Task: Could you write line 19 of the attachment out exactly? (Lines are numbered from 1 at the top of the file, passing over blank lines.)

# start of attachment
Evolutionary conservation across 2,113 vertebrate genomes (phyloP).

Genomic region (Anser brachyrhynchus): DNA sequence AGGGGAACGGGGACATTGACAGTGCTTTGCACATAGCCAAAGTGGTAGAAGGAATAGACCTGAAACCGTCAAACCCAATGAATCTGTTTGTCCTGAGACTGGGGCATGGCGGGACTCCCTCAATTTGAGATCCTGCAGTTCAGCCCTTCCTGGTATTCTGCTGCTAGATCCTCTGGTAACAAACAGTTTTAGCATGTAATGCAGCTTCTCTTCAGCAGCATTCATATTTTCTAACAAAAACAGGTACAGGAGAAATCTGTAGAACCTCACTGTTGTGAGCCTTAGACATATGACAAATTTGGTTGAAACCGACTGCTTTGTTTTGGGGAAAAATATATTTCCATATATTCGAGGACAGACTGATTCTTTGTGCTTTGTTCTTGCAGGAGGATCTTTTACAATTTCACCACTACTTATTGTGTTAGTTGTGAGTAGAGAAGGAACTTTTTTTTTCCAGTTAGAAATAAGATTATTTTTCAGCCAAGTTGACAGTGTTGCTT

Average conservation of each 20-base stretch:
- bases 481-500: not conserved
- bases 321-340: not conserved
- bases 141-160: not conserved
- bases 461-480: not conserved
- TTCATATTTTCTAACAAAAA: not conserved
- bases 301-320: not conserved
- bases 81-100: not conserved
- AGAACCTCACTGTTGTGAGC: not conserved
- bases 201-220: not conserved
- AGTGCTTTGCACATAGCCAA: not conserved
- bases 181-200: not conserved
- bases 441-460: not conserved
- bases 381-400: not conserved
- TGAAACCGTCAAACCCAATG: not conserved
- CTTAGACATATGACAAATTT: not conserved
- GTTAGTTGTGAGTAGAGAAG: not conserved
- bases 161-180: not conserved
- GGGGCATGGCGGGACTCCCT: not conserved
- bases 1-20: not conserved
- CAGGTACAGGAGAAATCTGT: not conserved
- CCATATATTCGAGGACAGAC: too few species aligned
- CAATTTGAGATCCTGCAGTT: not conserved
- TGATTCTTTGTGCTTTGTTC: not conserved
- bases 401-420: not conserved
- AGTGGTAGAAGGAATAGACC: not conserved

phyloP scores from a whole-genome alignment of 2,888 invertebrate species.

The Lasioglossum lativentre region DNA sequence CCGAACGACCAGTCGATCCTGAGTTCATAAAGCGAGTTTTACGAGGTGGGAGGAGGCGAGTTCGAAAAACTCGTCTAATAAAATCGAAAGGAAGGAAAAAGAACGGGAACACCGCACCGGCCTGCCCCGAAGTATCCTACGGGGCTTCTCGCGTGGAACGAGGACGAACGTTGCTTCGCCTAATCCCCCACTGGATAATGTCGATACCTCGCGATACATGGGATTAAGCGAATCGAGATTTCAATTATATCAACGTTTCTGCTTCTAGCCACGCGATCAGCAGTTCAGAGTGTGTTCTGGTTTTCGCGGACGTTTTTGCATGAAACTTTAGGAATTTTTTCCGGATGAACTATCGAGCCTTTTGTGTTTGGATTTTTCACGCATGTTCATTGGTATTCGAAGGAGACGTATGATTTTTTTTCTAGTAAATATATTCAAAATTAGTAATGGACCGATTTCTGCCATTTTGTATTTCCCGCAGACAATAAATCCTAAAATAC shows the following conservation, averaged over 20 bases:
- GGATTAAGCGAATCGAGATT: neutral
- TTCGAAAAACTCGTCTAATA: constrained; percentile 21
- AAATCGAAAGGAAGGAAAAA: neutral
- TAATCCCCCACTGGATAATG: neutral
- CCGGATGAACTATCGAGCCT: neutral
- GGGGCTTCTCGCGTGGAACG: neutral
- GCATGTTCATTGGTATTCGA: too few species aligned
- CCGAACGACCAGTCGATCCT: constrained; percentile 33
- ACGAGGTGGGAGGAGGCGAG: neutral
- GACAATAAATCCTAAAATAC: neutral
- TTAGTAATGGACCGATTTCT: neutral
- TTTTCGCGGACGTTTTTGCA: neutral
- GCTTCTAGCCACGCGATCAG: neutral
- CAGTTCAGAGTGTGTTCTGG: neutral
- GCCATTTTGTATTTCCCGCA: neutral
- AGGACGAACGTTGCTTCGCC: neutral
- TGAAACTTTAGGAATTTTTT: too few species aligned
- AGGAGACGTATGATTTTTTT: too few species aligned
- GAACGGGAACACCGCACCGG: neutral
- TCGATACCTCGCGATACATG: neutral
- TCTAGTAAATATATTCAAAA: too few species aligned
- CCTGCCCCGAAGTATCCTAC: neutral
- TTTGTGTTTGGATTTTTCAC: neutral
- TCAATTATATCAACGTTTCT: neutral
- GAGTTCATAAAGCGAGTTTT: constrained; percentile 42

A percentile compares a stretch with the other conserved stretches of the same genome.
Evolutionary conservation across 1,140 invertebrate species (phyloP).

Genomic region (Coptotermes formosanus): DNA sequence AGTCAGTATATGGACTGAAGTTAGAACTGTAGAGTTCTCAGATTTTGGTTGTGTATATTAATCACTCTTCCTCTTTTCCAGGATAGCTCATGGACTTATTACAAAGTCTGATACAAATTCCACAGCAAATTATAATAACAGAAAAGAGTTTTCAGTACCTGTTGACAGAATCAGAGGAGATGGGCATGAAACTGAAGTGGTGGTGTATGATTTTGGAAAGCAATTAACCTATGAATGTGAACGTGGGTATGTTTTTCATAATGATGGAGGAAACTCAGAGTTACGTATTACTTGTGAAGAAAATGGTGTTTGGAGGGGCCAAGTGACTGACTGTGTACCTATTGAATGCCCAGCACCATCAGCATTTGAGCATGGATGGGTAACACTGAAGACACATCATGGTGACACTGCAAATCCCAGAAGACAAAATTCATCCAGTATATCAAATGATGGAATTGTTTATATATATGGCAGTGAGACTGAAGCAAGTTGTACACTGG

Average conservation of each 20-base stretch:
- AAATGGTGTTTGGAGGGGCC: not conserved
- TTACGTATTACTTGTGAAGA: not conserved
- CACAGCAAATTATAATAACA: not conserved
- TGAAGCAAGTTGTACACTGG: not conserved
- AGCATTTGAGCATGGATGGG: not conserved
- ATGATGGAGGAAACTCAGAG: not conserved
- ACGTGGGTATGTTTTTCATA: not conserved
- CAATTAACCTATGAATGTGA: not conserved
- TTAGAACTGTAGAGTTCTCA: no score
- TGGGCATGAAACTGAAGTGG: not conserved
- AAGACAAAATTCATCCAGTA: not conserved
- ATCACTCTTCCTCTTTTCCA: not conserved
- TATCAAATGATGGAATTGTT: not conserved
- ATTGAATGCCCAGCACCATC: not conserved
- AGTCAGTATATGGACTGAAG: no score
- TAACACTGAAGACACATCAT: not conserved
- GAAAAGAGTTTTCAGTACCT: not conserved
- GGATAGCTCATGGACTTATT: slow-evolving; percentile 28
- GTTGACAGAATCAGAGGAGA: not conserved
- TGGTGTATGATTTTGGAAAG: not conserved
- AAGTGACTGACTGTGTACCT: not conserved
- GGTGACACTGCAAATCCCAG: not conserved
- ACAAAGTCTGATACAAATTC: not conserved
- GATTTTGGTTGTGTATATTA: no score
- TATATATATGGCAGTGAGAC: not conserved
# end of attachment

- GTTAGTTGTGAGTAGAGAAG: not conserved